The most important element of Tuesday night’s First Congressional District GOP debate was that it occurred on the airwaves of WMUR. Which means a significant number of voters saw the five candidates debate for the very first time.
What these voters saw was familiar to the political junkies who watched these Republicans — Rep. Tim Baxter, Gail Huff Brown, Karoline Leavitt, Matt Mowers and Russell Prescott — face off in the first debate, hosted by NHJournal, a month ago. It’s the same trend from all of the debates thus far.
Mowers was competent, took the punches a frontrunner takes and didn’t get rattled.
Karoline Leavitt was sharp, smart and quick. She’s got political talent and, even at the age of 25, it shows.
Baxter was the most aggressive debater, using his platform of libertarian purity as a launching pad for his attacks. “Matt Mowers and Karoline Leavitt are two sides of the same corrupt coin,” he declared. Baxter repeatedly argued it is more important to be right than to win. Which is what candidates often say when they’re not going to win.
Brown was the most comfortable candidate and, it could be argued, had the best night. Now that she’s embraced her position as the pro-choice moderate in the race (she used the phrase “independent conservative”), she was more sure of herself when the abortion issue came up.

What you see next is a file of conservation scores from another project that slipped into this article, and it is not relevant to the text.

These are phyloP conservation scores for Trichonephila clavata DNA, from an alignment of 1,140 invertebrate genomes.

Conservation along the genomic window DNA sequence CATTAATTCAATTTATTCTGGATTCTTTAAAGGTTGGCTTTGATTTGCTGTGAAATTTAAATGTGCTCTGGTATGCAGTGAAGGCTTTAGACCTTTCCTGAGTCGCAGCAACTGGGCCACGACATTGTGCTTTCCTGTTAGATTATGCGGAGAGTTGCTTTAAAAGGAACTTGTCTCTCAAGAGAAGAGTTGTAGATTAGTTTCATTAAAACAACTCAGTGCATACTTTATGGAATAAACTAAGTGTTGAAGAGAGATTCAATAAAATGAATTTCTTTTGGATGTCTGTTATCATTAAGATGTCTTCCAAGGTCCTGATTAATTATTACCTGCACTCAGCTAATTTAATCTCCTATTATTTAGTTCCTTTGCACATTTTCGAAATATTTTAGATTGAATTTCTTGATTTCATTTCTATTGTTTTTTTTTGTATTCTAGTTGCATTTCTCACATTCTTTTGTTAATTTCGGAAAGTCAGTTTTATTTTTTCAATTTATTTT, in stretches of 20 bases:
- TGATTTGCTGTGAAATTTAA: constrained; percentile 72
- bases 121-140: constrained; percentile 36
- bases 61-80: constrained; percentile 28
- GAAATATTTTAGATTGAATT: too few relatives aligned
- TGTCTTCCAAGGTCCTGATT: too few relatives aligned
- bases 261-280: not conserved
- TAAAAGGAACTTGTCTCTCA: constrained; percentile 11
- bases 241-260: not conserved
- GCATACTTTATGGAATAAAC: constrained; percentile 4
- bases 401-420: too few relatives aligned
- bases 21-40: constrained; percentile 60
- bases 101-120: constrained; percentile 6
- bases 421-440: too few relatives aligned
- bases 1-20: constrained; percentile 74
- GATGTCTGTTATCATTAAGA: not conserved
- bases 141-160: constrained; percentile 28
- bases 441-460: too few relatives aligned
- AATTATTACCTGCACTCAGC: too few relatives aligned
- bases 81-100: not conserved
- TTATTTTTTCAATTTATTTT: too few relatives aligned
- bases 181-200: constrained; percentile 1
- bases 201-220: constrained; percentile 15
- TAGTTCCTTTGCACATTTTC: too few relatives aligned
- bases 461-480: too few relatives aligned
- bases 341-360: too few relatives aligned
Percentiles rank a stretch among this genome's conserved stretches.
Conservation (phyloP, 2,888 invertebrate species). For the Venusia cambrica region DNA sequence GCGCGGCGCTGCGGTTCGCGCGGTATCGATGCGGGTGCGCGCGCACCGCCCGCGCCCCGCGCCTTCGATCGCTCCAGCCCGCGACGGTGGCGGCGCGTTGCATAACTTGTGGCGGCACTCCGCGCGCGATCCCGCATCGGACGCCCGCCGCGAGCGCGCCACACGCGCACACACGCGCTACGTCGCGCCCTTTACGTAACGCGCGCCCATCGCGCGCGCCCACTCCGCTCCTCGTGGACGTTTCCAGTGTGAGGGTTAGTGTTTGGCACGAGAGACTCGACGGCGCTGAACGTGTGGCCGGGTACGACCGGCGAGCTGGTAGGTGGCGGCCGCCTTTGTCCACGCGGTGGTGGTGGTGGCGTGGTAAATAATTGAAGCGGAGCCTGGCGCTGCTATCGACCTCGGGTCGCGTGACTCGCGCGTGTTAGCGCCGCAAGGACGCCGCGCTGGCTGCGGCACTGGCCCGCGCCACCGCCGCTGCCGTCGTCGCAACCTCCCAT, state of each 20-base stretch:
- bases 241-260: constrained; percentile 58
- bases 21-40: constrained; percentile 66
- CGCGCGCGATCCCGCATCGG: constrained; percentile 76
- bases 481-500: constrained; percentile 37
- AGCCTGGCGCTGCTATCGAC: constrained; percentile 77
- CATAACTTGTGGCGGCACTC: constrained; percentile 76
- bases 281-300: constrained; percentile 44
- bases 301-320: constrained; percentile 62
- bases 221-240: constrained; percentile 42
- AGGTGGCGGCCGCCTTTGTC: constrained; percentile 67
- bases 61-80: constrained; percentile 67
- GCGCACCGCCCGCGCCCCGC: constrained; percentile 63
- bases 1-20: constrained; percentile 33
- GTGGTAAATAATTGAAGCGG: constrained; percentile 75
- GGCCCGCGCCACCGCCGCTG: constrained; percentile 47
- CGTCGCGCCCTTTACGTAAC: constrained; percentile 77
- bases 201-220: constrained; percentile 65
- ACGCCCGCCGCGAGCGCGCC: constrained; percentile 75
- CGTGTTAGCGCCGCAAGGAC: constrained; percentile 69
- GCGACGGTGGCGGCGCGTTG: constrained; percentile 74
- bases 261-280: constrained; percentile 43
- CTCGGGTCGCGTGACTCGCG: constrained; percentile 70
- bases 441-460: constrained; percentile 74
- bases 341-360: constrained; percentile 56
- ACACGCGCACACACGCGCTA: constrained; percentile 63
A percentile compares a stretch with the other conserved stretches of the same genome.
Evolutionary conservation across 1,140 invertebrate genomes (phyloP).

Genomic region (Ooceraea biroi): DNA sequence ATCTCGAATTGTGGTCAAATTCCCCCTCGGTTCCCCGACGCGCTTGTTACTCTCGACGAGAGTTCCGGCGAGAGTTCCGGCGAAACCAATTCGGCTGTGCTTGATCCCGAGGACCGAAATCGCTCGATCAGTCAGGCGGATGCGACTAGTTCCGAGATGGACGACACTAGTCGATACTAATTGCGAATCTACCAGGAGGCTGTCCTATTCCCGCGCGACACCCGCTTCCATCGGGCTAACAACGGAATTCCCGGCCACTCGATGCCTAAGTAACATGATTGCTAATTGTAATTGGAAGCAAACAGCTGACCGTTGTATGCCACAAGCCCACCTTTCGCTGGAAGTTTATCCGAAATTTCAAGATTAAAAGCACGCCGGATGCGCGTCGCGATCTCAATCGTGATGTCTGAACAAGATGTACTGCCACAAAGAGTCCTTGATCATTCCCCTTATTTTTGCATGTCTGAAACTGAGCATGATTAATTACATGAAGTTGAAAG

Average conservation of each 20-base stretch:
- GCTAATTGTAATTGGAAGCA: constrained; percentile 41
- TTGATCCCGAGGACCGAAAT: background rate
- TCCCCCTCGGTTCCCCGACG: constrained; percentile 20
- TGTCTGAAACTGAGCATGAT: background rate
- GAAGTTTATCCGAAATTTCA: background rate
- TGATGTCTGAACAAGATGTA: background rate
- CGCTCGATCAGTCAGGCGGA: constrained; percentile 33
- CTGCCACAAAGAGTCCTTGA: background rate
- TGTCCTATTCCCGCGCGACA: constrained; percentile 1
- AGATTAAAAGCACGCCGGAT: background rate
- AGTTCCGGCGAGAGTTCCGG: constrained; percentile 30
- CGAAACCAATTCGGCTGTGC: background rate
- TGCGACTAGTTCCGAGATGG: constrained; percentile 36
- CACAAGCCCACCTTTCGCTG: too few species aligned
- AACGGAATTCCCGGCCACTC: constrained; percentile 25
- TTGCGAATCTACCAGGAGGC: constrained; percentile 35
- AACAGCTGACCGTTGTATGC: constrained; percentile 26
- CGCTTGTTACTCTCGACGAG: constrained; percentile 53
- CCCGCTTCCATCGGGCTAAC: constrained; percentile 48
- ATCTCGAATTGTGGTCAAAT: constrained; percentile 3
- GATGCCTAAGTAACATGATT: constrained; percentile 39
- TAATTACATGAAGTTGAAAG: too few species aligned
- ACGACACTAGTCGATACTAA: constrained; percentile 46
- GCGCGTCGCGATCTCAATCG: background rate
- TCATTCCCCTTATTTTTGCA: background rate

And Prescott was the nice guy with a solid resume and the powerful talking points guaranteed to win a GOP primary…. in 1994.
In other words, the status quo.
The topics were familiar, too: Energy prices, border security, who won the 2020 election and — of course — abortion. Moderator Adam Sexton took the debate into a cul-de-sac when he asked a follow-up question about one specific pro-life bill called “Micah’s Law,” also known as The Pain-Capable Unborn Child Protection Act. Asking about a specific bill whose details weren’t clear to the candidates didn’t work well.
Looking for memorable lines? Maybe Gail Huff Brown declaring, “My uterus is not for sale! It never has been and it never will be.”
The bad news for everyone not named “Mowers” is that, while the typical voter may have never seen the candidates debate before, it’s not the first time they’ve seen Leavitt and Co. on TV. They’ve seen them plenty — in ads.
Thanks to his financial advantage, Mowers has been able to maintain the lead in the ad wars, and he’s getting help from outside groups, too. Leavitt’s on the air with a solid buy, but she’s clearly getting outspent. And while Brown’s ad about abortion and choice has created some buzz, it’s not on a heavy rotation.
In theory, a big debate on a big stage gives candidates with less money the opportunity to even the political odds, to break out, to get another look from undecided voters.
Instead, Mowers walked into the WMUR debate as the frontrunner candidate who’s winning the air war, and he walked out the same way. Tuesday night didn’t change the fundamentals.
There are only six days left until Election Day.